Part 3/3-Event Room Block: 5 Should Ask Questions Surrounding Your Room Block
Welcome back to my final video post in this series. In my previous two posts, I introduced a simple room block framework and discussed why you need a room block in the first place. In addition, I touched upon how the value of your event and market conditions can impact your room block.
If you missed the first two videos, I have provided links below:
In this short video post, I will address the last two questions beginning with your attendees’ behavior in booking their guest room.
Question #4: To what degree are your attendees booking rooms inside or outside of your contracted room block?
- First level of demand is defined as all the guest rooms your event drives and not just the ones we can count and end up in your contracted room block. It represents the value of your event.
- Second level of demand refers to the rooms booked INSIDE your contracted hotel, but outside the contracted room block. Often these rooms are accounted for if you conduct a very time intensive “audit”.
- Your attendees who book hotel rooms OUTSIDE your contracted room block create the third level of demand.
- New methodology for determining your event room demand: 2015 industry wide study conducted by Tourism Economics, analyzed 174 events and over 880,000 zip codes.
- Findings showed 1 out of every three rooms are booked outside the contracted room block, which is significant.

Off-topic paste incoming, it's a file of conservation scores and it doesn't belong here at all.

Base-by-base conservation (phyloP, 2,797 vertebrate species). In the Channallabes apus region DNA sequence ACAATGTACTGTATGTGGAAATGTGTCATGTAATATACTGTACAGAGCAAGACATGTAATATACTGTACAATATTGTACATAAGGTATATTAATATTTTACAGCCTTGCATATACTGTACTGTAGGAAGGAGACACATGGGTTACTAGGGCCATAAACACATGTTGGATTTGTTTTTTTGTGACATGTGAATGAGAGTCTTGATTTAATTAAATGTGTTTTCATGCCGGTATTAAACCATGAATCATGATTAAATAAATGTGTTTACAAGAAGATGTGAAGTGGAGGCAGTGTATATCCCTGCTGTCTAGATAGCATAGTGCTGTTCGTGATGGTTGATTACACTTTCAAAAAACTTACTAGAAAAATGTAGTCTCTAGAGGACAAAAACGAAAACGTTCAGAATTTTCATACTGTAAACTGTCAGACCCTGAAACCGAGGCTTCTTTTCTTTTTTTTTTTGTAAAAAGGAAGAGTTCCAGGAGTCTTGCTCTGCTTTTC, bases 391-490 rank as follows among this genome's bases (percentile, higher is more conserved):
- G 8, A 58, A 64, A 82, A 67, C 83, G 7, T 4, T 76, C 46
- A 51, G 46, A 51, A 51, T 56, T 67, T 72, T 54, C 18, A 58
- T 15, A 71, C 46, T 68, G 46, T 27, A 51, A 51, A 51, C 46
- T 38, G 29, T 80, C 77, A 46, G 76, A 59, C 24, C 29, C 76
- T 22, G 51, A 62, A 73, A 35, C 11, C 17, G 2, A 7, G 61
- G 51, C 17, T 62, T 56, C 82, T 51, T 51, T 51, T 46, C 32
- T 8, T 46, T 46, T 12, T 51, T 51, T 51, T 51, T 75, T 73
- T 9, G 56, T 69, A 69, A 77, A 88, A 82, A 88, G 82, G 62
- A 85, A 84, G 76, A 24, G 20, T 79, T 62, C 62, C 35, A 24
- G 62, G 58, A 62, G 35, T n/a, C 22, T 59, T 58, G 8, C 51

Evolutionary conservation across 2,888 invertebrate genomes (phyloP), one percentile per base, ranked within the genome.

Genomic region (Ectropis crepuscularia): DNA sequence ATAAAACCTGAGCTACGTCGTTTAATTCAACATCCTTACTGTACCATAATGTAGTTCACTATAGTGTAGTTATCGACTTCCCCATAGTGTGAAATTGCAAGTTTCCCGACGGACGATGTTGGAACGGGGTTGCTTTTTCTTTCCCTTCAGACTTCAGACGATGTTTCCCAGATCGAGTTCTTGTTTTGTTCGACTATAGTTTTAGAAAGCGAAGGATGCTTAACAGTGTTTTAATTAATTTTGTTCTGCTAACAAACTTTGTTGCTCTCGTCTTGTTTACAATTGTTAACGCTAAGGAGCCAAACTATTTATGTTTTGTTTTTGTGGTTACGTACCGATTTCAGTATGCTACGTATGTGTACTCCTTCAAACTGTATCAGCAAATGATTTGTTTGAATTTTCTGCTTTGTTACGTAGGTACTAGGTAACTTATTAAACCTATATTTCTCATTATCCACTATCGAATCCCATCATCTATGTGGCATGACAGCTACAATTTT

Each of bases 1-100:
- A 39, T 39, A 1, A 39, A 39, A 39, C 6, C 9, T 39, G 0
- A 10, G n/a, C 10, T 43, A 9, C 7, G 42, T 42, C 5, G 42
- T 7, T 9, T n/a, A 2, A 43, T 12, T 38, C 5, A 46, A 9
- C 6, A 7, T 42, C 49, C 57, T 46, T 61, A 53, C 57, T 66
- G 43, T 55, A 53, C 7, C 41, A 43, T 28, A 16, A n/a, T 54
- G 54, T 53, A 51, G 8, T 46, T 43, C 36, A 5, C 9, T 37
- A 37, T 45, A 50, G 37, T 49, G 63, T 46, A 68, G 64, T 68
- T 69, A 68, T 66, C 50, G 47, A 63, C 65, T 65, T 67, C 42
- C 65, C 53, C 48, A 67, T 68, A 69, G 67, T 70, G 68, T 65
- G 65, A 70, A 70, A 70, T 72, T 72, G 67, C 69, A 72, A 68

- The more rooms that get booked outside the block, will impact the rooms per meeting space ratio—thus affecting your leverage in your future negotiations.
Question #5: What do you want to specifically accomplish with your room block?
- Increasing your room block and thus your negotiating leverage
- Gain a better understanding of three things:
- How many attendees and exhibitors are booking outside the room block—what’s your current benchmark?
- Attendee experience—Why are they booking where they are booking and is this a problem?
- What changes in room block management strategies should you consider to get you the results you’re looking for?
3. How to obtain an analysis?
Since the completion of the ERD study in July, DMAI has been working on a tool for CVBs that replicates the study’s methodology. With this tool, CVBs will be to conduct this analysis for you.
4. Your event’s performance data and attendee experiences will lead you to consider changes in your room block practices.
5. Recommendations extracted and adapted from CIC’s Project Attrition.
- Educating attendees and exhibitor about the importance of booking inside the block
- Link registration and housing processes together-deny registration without housing
- Provide registration discount of $100-200 for each guest utilizing event housing
- Provide exhibitor with “priority location” points
- Partnering with hotels to incentivize attendees, e.g. tiers, early-bird specials
- Consider offering reservation tiered pricing, first come receives lower rates
As I wrap up this third and final video-post in my series, I hope you have found the information helpful as you manage this very important area of your responsibilities.